Beagle Skin Health – Problems, Symptoms and Treatments

Beagle Skin health

Beagles are happy, energetic, affectionate and loving dogs and most families would love to have a beagle as a pet. And like other dog breeds, beagles have health problems – they are prone to certain diseases. One of the health problems of Beagles is that they are prone to skin infections/issues.

What are the common skin diseases of Beagles?

As with other dog breeds, skin problems in beagles can be caused by numerous agents, including infectious agents (bacteria, viruses, fungi, parasites), external irritants, allergens and trauma (burns, radiation).

Bacterial dermatitis (pyoderma)

Bacteria that can cause skin infections include: staphylococcus intermedius (most common cause), normal resident bacteria of the skin (Staphylococcus sp., Streptococcus sp.), Pseudomonas sp. and E. coli.

Areas such as lip folds, facial folds, neck folds, axillary areas, dorsal or plantar interdigital areas, vulvar areas, and tail folds are particularly prone to bacterial pyoderma because the warm and humid conditions in these areas allow bacteria to overgrow and colonize. skin surface.

dermatophytosis

Dermatophytes (Microsporum canis, M. gypseum, Trichophyton mentagrophytes) are common fungal agents that cause skin problems in dogs. In dogs with dermatophytosis, the affected area(s) are alopecic, scaly patches of broken hair. Papules and pustules may also occur in the affected area.

Scabies and external parasites (fleas and ticks)

scabies mites (demodex sp. and sarcoptes scabei) can also cause hair loss and dermatitis. Fleas and ticks can also trigger dermatitis. A condition called flea allergy dermatitis is common in dogs and flea bites cause severe irritation and dogs may develop hypersensitivity to flea saliva (injected during feeding/biting).

Allergy (Atopic dermatitis)

Allergens in the environment can trigger an allergic reaction (allergic inhalant dermatitis or atopy), which is mostly seen on the skin. Allergic inhalant dermatitis is a very common allergy in dogs with ~10% of the dog population suffering from the condition. The most commonly affected areas are the feet, face, ears, armpits and abdomen.

Food allergy is also a common type of atopy in dogs. Foods that most commonly cause allergies to dogs include beef, chicken, corn, wheat, soy, and milk.

Other causes of skin problems

Nutritional deficiencies, hypothyroidism, hyperadrenocorticism, excessive estrogen production or administration can also cause skin problems (often seen as hair loss).

How do I know if my Beagle has a skin condition?

In general, skin problems manifest themselves as:

  • Itching and itching
  • Skin inflammation (dermatitis) – appears as skin rash (erythema), scaling, pustules
  • scratch
  • hair loss
  • Licking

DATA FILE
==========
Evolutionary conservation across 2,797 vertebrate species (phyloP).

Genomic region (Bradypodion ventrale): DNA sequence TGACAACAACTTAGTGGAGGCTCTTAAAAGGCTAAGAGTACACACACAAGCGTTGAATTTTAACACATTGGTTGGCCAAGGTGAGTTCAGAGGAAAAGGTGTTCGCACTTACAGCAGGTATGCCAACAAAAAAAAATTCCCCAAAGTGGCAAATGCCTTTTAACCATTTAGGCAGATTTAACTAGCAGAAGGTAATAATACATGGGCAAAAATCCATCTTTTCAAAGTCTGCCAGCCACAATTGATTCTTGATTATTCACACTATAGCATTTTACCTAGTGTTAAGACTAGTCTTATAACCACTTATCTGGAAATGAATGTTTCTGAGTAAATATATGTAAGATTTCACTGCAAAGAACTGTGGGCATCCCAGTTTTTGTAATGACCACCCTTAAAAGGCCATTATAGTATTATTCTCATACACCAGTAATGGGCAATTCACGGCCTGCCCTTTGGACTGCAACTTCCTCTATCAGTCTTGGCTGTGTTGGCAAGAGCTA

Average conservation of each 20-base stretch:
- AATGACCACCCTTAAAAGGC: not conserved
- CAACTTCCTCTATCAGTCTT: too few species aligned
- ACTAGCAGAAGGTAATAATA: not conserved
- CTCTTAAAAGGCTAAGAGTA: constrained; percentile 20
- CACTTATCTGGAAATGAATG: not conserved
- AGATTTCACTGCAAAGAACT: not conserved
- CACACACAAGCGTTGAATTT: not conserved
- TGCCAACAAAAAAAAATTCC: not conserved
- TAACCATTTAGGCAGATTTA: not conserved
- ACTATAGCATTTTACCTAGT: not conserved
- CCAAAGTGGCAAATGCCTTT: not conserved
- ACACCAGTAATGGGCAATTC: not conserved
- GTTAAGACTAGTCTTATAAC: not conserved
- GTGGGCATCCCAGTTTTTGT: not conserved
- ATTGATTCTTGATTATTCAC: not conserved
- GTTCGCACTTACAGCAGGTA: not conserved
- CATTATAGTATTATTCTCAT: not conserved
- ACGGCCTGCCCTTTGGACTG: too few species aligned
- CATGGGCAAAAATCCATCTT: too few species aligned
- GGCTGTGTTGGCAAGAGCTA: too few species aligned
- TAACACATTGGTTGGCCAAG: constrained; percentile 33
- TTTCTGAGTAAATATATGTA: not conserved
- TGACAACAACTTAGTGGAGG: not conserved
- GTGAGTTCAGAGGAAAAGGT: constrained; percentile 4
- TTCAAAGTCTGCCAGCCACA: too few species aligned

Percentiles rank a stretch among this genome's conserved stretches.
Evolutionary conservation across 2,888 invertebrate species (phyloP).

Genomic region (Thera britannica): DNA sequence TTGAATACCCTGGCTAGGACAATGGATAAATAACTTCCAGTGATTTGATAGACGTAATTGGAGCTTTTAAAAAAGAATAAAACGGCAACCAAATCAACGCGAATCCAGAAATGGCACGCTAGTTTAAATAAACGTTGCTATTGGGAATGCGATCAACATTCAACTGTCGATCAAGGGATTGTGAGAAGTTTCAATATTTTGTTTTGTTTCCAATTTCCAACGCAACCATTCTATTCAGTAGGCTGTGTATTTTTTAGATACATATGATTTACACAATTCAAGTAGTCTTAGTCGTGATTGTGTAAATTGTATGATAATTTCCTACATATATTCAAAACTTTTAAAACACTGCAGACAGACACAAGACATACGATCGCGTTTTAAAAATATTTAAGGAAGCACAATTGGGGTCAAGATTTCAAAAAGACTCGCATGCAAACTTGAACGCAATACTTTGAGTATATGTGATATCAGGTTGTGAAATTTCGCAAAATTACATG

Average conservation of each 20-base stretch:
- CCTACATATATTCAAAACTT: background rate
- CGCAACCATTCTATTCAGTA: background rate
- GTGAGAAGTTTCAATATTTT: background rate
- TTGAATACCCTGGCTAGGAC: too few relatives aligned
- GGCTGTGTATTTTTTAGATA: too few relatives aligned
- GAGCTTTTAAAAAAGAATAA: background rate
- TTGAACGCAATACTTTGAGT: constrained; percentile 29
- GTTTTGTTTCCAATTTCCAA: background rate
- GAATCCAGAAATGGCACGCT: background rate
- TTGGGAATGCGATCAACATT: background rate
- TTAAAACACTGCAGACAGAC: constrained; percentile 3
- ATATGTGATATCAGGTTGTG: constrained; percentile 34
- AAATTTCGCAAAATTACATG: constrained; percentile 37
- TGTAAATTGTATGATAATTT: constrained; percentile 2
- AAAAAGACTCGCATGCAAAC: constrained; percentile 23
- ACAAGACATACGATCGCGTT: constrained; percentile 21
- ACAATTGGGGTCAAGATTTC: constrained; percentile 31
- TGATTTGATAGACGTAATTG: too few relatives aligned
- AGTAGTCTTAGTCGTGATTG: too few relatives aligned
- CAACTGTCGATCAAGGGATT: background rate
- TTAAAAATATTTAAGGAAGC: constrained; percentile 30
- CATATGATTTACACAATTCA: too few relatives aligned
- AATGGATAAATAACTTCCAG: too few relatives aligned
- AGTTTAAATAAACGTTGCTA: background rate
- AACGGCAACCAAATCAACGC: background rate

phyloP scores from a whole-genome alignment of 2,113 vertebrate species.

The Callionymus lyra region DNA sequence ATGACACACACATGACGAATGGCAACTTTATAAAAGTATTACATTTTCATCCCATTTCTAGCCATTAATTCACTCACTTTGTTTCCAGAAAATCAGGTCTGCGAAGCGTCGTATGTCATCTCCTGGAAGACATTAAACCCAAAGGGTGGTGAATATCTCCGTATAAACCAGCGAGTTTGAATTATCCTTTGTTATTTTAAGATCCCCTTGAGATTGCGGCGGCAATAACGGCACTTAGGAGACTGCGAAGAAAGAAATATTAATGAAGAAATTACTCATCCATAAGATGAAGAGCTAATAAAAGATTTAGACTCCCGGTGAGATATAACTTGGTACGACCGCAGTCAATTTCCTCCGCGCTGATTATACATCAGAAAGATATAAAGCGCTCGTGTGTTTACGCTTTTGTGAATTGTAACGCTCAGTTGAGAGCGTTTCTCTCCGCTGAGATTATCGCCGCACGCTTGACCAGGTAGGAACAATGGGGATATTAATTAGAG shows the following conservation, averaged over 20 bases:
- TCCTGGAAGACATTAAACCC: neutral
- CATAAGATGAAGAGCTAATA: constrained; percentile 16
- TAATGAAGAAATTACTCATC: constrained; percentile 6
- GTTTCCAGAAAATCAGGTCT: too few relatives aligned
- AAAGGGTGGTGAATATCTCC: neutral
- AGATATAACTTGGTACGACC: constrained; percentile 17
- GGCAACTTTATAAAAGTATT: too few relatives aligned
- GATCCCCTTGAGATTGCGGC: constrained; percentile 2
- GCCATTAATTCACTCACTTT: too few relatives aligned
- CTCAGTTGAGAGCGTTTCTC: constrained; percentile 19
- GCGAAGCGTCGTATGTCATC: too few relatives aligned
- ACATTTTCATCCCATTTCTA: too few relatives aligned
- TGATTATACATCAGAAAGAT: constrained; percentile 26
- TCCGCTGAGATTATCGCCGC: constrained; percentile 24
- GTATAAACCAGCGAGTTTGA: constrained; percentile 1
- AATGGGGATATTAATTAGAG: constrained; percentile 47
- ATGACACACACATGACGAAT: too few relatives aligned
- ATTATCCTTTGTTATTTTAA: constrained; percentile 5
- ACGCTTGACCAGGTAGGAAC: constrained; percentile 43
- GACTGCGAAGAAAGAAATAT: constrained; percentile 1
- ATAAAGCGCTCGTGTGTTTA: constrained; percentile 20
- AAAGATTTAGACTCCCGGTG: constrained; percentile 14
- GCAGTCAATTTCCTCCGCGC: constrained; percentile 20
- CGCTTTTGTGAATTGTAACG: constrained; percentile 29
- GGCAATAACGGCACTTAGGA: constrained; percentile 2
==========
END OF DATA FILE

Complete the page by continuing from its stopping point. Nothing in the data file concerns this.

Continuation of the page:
How are skin diseases diagnosed?

For skin problems, the vet will need to thoroughly examine the dog (type of lesion, site/affected area(s)) and know the dermatological history. The vet may also need to perform tests to aid diagnosis, such as a Wood’s lamp exam (dermatophytosis), fungal culture, allergy studies (diet tests, patch testing, and intradermal testing), skin abrasions, hair combing for fleas. lies and biopsy. In some cases, skin infection or itching may be idiopathic after all diagnostic tests have been done. In idiopathic skin diseases, corticosteroids or antihistamines and essential fatty acids can be given.

What is the treatment for skin problems?

To effectively treat skin infections, the underlying cause must be determined. Bacterial pyoderma is treated with oral antibiotics (given for 21-30 days; longer duration of treatment in chronic cases). Dermatophytosis is treated by giving the dog antifungals such as Itraconazole, fluconazole, terbinafine, ketoconazole, and griseofulvin. Insecticides can be given if there are fleas and ticks.

Topical and systemic treatment can be given until the underlying cause is determined. Cleansing and anti-parasitic shampoos are available and can be used for routine cleaning (remove dirt and excess oil from the scalp). Medicated shampoos containing chlorhexidine and benzoyl peroxide are widely used because of their antibacterial properties. Antiseborrheic shampoos contain tar, sulfur and salicylic acid and can be used for seborrheic dermatitis. In the case of antifungal shampoos, they have not been shown to shorten the course of infection and it is best to avoid it.

What can I do to help my Beagle’s skin stay healthy?

Feed your dog a complete and balanced diet that will meet his nutritional needs.

Whether your Beagle is a puppy or an adult, make sure he’s getting the right amount of protein, fat, carbohydrates, vitamins and minerals. Dogs also need linoleic acid, an unsaturated essential fatty acid found in corn, safflower, sunflower and soybean oil, which is important for coat and skin health.

regular grooming

Brush your dog’s coat at least once a week and bathe your dog 1-2 times a week. Brushing the fur not only gives you the bond you need with your pet, it also helps you massage the skin and release natural skin oils. Regular brushing will also give you time to check for ticks, fleas or other skin and fur problems.

regular checkup

Take your dog to the vet regularly and have them checked for skin parasites or early signs of skin and coat problems. Skin problems can be caused by an underlying disease condition, and early diagnosis and treatment of the disease will be of great help to your dog.

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